State lawmakers pursue opposing RCV strategies

Image of the Georgia State Capitol in Atlanta, Georgia.

There are more than 100 ranked-choice voting (RCV) bills in 2024 state legislative sessions, with nearly a third of the bills seeking to ban or repeal its use.

Democratic lawmakers have been more active, introducing 57.3% of RCV bills, while 53.4% of all RCV legislation has been introduced in states with Democratic trifectas. 

Legislators introduced 73 of the 103 active bills in 2024, while the remainder carried over from last year’s legislative sessions. 

Differing approaches

Democratic and Republican lawmakers have generally pursued opposing strategies in 2024 legislative sessions. Over 90% of Republican-sponsored bills (27) ban or repeal the use of RCV. Just one bill prohibiting RCV has any Democratic sponsorship, Ohio’s bipartisan-sponsored SB137

On the other hand, Democrats are seeking to expand the use of RCV largely without Republican support. Of the 62 bills that would allow or implement RCV for new elections, only seven have any Republican sponsorship: Republican-sponsored A3080 in New Jersey and S6235 in New York, as well as bipartisan legislation in Georgia, Maine, Massachusetts, South Carolina, and Wisconsin. Democratic legislators introduced 52 of the remaining bills expanding RCV’s use. Three bills did not have partisan sponsorship.

Efforts to ban RCV continue 

Legislators in 16 states have introduced legislation to ban ranked-choice voting, including two bills that have passed one chamber of a legislature. Georgia’s SB355 passed the Georgia State Senate 31-19 on Jan. 26th, while Utah’s HB290 passed the Utah House of Representatives 43-26 on Feb. 22.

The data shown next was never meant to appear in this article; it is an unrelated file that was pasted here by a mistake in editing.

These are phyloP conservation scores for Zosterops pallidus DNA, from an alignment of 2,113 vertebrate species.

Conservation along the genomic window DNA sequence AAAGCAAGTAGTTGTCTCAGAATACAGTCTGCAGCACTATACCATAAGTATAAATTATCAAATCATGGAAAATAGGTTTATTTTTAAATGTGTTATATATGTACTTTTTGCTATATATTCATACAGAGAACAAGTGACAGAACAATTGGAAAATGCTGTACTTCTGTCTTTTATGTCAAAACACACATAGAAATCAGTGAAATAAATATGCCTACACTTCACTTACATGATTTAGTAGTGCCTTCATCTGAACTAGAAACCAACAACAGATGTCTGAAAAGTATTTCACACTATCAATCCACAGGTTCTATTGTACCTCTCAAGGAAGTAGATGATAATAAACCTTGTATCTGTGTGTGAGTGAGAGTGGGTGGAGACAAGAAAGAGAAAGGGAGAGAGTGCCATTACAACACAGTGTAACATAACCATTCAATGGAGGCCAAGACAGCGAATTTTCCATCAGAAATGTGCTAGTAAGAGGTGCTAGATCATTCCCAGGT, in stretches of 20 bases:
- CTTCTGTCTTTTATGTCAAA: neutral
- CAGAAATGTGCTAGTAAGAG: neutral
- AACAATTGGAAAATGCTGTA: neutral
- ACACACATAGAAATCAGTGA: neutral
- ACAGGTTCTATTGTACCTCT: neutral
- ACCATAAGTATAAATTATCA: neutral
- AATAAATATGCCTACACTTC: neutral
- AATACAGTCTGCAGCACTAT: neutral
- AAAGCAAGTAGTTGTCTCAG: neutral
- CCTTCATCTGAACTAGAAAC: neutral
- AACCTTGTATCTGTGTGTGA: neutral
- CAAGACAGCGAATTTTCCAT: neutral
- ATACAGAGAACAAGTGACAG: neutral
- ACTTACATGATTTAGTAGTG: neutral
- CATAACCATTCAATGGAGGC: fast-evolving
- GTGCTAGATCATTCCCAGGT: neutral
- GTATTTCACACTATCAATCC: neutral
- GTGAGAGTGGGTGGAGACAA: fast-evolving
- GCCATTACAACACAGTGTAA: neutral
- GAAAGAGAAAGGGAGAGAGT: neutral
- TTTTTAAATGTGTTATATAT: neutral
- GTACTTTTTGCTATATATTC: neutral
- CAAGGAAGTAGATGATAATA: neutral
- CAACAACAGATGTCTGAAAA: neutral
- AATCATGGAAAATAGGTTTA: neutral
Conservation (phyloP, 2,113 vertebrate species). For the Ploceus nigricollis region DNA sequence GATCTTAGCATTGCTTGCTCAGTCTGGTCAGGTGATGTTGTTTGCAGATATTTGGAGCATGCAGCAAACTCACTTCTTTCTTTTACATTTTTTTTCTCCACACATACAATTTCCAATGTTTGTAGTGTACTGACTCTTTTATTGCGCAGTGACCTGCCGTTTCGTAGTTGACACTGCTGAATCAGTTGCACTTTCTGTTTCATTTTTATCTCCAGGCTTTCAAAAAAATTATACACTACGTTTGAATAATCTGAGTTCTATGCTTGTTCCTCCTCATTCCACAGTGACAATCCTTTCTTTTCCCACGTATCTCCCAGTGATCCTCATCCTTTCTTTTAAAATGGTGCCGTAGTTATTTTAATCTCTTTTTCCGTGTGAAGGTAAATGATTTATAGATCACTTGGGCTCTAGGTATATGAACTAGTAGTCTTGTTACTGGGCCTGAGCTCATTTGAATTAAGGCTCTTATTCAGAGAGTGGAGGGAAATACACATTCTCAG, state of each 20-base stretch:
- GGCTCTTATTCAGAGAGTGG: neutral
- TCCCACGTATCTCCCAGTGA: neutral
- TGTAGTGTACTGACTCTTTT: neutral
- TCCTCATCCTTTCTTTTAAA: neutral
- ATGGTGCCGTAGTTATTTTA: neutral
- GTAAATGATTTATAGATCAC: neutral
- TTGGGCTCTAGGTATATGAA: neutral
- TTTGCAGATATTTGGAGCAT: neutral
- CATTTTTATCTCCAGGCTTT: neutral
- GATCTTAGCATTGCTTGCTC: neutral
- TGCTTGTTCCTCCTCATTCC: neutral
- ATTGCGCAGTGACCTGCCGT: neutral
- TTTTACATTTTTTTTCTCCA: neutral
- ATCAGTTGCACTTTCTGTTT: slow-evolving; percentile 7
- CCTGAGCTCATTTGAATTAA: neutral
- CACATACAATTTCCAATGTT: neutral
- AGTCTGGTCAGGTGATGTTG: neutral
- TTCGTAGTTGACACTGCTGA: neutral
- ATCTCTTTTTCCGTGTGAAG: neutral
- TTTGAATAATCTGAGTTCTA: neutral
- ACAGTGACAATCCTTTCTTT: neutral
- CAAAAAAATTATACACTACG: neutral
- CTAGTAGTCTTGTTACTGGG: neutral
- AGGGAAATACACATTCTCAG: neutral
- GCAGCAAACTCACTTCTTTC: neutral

Ranked-choice voting is not currently in use in Georgia, except for military and overseas voters voting in certain elections. The legislation makes exceptions for these voters. In Utah, 23 localities use RCV as part of the Municipal Alternate Voting Methods Pilot Project which legislators enacted in 2018. 

Since 2021, five states with Republican trifectas have banned or prohibited ranked-choice voting, including three states in 2023.

Elsewhere, lawmakers in Alaska introduced AB4 to repeal their state’s use of RCV and an open top-four primary system that voters approved through Alaska Ballot Measure 2 in 2020. Legislators voted the bill out of committee with a favorable recommendation on Jan. 18 this year. 

Bills allowing or requiring RCV outnumber bans, but rate of passage stays even 

Countering new efforts to ban or repeal RCV, bills in 21 states this year would adopt or expand RCV’s use. Legislation to expand RCV’s use outnumber prohibitions by more than 2-to-1. Despite the greater number of introduced bills, lawmakers are advancing RCV bans at a higher rate (6.7% have passed one chamber) than new adoptions (4.8%). 

In Virginia, SB270 and SB248 passed the Virginia State Senate on Feb. 12th by a vote of 21-19. The first would allow presidential primaries to use RCV, while the second would permit the use of RCV for any local or constitutional office.

In Vermont, S32, originally introduced in 2023, would adopt RCV for presidential primaries. It passed the Vermont State Senate 23-7 in March of that year. The bill remains active in the Vermont House of Representatives. 

Presidential primaries 

In addition to the bills in Vermont and Virginia, legislation in eight other states would adopt RCV for presidential primaries: Illinois, Maine, Maryland, New Jersey, New York, Rhode Island, and Washington.